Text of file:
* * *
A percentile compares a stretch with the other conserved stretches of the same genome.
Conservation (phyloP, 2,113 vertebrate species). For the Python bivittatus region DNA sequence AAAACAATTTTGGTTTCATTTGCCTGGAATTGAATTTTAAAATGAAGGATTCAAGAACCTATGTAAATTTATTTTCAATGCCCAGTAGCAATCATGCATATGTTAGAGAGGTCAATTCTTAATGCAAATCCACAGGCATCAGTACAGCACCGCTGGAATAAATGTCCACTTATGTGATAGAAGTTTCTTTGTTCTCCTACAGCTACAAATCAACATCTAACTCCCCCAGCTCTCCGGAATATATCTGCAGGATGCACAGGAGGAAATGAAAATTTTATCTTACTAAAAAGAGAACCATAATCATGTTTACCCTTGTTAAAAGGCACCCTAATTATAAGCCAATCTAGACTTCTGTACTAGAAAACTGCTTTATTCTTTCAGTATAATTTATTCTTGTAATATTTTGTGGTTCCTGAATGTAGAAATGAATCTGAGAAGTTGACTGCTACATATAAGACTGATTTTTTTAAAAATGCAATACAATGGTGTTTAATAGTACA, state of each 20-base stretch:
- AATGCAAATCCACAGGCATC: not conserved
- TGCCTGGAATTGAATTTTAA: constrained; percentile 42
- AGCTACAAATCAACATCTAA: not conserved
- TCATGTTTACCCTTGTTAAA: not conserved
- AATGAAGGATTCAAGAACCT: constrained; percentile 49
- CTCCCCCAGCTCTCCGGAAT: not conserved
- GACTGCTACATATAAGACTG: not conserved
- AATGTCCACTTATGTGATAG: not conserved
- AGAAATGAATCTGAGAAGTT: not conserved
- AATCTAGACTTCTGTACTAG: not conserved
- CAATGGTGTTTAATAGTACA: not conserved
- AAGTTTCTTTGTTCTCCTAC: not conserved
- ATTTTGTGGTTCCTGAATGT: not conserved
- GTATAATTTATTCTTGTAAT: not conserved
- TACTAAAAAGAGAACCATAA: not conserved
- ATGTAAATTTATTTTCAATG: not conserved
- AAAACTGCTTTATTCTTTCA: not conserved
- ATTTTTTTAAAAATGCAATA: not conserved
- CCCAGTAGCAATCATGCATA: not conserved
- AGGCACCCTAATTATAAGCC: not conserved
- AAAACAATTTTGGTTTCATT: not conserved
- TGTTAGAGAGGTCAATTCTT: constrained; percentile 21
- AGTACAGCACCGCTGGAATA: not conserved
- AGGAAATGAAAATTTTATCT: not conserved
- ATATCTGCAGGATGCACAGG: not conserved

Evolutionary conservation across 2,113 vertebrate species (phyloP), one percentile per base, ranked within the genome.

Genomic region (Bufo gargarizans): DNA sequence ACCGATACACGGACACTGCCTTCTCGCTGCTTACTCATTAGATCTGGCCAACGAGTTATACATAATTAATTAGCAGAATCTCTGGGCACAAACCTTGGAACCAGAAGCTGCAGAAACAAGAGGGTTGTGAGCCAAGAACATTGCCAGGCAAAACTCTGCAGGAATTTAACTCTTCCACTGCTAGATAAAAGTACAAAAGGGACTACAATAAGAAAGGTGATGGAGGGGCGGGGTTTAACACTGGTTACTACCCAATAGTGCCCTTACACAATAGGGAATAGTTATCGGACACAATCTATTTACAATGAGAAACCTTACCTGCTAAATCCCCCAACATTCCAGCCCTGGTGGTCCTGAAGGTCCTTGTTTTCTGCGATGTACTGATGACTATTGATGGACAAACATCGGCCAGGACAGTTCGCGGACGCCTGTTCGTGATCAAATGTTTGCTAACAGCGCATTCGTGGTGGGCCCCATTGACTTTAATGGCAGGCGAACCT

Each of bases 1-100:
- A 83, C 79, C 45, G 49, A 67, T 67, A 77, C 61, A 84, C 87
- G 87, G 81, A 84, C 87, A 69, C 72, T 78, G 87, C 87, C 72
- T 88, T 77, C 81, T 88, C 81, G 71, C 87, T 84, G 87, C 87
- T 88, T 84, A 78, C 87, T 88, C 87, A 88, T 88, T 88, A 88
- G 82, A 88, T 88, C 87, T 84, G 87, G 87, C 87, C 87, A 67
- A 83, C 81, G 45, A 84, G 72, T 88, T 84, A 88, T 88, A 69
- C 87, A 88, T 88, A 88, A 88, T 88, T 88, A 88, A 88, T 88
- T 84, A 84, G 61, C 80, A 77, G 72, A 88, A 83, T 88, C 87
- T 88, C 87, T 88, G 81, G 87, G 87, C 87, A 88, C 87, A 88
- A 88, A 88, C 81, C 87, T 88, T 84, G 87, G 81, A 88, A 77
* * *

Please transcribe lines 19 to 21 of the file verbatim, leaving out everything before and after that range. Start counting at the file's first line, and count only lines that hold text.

- AAAACTGCTTTATTCTTTCA: not conserved
- ATTTTTTTAAAAATGCAATA: not conserved
- CCCAGTAGCAATCATGCATA: not conserved